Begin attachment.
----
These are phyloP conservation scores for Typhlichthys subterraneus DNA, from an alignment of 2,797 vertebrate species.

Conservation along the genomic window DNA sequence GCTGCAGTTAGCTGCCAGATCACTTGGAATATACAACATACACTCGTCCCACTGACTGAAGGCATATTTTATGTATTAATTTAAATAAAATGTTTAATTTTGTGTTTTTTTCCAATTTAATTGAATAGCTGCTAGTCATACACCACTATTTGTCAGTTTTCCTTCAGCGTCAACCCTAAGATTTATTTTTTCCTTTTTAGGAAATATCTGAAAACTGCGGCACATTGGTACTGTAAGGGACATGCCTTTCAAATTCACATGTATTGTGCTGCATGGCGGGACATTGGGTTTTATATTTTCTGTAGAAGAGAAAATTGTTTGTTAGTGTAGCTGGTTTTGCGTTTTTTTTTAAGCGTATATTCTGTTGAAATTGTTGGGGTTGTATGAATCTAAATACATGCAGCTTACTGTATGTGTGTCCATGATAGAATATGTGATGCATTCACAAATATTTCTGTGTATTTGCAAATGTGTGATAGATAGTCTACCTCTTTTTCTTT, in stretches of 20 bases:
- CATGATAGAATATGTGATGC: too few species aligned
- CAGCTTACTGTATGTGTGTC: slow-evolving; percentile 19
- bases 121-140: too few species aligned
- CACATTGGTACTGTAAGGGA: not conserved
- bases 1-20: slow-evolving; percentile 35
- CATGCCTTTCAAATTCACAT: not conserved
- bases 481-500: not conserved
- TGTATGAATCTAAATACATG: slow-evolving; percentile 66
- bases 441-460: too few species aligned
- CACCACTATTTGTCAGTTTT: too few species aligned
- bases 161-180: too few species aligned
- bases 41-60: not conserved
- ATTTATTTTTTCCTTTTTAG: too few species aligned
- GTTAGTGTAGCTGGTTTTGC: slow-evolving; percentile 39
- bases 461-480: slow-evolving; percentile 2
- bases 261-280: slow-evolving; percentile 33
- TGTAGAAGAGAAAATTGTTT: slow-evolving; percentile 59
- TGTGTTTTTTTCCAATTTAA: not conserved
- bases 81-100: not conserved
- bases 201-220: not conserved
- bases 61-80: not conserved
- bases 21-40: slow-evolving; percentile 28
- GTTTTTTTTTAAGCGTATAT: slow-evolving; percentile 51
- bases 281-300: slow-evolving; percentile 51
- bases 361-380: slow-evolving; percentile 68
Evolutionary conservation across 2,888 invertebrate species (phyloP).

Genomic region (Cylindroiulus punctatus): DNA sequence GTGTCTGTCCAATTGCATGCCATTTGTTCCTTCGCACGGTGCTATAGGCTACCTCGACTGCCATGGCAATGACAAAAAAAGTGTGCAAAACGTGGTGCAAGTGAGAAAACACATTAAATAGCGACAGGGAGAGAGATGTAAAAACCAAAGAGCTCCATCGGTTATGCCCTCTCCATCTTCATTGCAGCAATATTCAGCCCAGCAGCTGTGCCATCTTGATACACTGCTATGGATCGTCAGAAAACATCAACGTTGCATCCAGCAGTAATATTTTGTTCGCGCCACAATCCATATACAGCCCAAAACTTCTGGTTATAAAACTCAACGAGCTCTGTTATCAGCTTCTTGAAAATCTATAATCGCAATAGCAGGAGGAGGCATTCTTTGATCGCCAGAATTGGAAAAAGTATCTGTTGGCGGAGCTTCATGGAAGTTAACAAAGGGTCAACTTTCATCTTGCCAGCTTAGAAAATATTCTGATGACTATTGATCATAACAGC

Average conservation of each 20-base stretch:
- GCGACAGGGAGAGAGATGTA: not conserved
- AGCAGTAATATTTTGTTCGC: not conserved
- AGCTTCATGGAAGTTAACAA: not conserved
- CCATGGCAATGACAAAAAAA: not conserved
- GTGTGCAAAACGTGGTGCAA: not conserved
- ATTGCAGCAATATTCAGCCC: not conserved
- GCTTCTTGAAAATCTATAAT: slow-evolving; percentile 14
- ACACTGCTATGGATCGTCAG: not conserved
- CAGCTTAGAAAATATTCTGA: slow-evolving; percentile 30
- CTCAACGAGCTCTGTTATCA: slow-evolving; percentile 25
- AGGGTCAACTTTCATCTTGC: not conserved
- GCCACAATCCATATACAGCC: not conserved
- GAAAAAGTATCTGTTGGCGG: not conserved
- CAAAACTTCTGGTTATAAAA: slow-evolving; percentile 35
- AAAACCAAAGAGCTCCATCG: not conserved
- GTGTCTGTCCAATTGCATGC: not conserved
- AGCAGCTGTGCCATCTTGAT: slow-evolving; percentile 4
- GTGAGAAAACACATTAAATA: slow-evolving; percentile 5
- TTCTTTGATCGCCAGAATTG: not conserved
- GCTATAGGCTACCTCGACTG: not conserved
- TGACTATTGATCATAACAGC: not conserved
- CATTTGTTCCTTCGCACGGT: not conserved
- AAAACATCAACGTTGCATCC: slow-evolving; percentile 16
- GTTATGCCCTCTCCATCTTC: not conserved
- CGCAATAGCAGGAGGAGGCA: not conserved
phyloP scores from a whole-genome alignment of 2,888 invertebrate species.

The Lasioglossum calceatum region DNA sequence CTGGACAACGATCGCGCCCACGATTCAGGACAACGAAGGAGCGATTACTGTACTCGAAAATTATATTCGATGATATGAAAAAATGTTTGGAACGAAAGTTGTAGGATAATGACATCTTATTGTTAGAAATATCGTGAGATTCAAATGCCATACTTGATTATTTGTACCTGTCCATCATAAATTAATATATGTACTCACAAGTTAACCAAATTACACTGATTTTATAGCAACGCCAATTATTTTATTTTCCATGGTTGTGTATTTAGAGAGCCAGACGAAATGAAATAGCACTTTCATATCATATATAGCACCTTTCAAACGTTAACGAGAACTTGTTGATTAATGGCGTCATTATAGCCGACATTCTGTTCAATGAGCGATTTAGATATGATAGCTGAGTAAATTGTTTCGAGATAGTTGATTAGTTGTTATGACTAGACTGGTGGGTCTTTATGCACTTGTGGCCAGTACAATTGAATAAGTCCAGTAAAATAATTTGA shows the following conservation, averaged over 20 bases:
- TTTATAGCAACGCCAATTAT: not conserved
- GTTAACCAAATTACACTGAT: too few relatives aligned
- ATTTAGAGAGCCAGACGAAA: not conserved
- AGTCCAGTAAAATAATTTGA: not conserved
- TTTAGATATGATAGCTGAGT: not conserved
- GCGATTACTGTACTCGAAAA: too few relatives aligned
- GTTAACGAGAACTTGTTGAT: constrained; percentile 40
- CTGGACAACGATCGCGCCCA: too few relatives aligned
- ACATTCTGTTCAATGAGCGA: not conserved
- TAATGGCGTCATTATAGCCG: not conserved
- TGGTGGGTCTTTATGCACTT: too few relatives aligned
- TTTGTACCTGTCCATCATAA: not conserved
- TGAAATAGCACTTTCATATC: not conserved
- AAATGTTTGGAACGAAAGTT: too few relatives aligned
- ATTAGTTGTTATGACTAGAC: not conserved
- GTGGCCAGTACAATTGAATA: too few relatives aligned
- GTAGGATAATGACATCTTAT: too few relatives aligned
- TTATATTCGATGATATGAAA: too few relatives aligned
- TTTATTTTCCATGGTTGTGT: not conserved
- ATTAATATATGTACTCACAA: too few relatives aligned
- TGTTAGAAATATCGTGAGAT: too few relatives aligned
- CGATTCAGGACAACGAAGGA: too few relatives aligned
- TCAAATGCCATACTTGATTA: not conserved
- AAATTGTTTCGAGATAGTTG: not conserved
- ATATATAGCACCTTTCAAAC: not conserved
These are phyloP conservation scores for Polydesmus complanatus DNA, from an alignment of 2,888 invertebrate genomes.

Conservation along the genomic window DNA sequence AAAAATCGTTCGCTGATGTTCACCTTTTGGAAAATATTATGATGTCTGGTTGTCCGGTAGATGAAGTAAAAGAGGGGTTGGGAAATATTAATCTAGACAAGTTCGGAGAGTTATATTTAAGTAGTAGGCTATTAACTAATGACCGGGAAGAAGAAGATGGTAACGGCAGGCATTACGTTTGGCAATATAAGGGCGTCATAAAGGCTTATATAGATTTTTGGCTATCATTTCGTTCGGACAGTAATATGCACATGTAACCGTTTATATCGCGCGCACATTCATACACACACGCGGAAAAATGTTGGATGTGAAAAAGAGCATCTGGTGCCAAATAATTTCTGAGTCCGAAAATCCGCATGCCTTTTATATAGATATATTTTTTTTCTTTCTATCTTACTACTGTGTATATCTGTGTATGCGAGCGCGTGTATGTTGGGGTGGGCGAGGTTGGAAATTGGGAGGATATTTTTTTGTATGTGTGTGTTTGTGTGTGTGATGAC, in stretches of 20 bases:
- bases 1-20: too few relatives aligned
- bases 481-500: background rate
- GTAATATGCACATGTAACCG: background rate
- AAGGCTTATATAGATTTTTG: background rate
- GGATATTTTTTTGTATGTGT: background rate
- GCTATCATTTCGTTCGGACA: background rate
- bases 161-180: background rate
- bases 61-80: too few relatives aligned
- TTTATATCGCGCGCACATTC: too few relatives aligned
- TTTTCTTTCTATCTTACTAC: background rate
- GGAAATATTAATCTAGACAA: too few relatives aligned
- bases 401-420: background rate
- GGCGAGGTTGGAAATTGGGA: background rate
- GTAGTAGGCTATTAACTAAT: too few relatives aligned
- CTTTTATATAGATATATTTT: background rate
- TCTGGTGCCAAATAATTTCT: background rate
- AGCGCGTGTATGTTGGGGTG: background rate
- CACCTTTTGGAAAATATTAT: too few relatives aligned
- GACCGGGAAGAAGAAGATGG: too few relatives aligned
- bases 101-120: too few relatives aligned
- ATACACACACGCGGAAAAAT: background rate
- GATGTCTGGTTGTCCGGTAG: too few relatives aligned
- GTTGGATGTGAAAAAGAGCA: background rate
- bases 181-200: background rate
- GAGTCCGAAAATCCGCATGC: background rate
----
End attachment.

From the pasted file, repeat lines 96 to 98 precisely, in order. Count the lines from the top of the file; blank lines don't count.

- bases 401-420: background rate
- GGCGAGGTTGGAAATTGGGA: background rate
- GTAGTAGGCTATTAACTAAT: too few relatives aligned